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The Path To Lower Solar Production Costs Heads East (Asia) Except.....


I pointed in early May how solar manufacturers can differentiate their products, particularly during the economic slowdown that has dropped capacity utilization to below 50%, and most importantly, how can they do it cheaply.  First Solar has set the benchmark at 92 cents per watt for production in Malaysia.  Aside from the traditional lingo such as reduce costs or economies of scale, there is a better way – increase efficiency.  First Solar expects to cut costs from 92 cents per watt to between 52 and 62 cents per watt. by improving the conversion efficiency of its cadmium telluride panels to somewhere between 16 and 18 percent.

 

1366 Technologies, is developing a technology that it claims can boost multicrystalline silicon cells from 16%t efficiency to 18% efficiency, thereby reducing their cost per watt, by giving the solar cells a rougher texture. The startup raised $12.4 million in 2008.

 

Xerocoat developed a coating strategy that increases efficiency by 4% on not only a multicrystalline silicon cell but thin film cells as well.  The company received $3 million in DOE funding in 2009.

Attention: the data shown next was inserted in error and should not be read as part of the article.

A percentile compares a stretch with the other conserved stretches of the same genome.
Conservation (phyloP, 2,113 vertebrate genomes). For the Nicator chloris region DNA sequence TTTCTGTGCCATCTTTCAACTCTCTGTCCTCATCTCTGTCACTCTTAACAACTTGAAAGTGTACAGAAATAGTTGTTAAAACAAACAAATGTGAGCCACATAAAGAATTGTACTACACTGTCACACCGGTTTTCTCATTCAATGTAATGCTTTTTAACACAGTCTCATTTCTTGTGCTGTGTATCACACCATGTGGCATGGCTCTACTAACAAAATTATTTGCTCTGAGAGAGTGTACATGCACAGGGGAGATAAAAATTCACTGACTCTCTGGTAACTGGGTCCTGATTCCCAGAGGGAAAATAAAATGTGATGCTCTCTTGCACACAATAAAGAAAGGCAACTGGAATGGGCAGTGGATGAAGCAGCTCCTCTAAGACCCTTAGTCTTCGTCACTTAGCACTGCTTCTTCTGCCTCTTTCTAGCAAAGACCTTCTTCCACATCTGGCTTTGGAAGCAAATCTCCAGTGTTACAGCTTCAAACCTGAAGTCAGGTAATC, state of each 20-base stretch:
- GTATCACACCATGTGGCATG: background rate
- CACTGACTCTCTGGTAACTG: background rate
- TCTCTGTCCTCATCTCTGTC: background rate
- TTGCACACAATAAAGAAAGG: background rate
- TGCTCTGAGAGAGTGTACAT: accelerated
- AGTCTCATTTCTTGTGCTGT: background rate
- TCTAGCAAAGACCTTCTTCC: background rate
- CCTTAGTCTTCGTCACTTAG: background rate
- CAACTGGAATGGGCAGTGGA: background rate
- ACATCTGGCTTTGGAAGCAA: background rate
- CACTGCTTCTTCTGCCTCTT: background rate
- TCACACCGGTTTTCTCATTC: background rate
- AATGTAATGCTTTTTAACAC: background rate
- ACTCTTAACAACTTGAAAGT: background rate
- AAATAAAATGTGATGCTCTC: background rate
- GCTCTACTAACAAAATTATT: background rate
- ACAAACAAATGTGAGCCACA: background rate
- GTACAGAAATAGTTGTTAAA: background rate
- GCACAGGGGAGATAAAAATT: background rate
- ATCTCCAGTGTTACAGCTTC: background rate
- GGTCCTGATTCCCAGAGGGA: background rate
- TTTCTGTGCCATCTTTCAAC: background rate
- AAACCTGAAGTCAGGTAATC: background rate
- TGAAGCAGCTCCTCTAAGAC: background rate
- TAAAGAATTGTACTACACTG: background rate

SolarPA, Lehigh Valley, PA, has developed a process of using nanocoatings utilizing 3-7 nm proprietary nanomaterials to increase the efficiency of solar cells by as much as 12%.

 

Previously, the start-up had achieved a 10% increase in efficiency on both crystalline and thin-film solar cells using an electrospinning process.   New achievements have demonstrated a 12% increase in efficiency using a spin-on process, which embeds the nanomaterial in a polymer matrix that can be deposited with conventional spin-on or spray-on equipment.

 

The technology replaces existing antireflection coatings (NYSE:ARC) using SiN deposited by expensive vacuum CVD processes, thus lowering the processing cost as well as increasing the efficiency. 

 

While thin film solar cells do not used ARC, SolarPA’s technology serves as a replacement for an expensive vacuum deposited microcrystalline thin film that most companies are experimenting with but largely unsuccessfully.

 

The company plans to present at the Pennsylvania NanoMaterials Commercialization Center workshop at Penn State University on October 20, 2009 and the ISA Vision Summit 2010, India, in February 2010.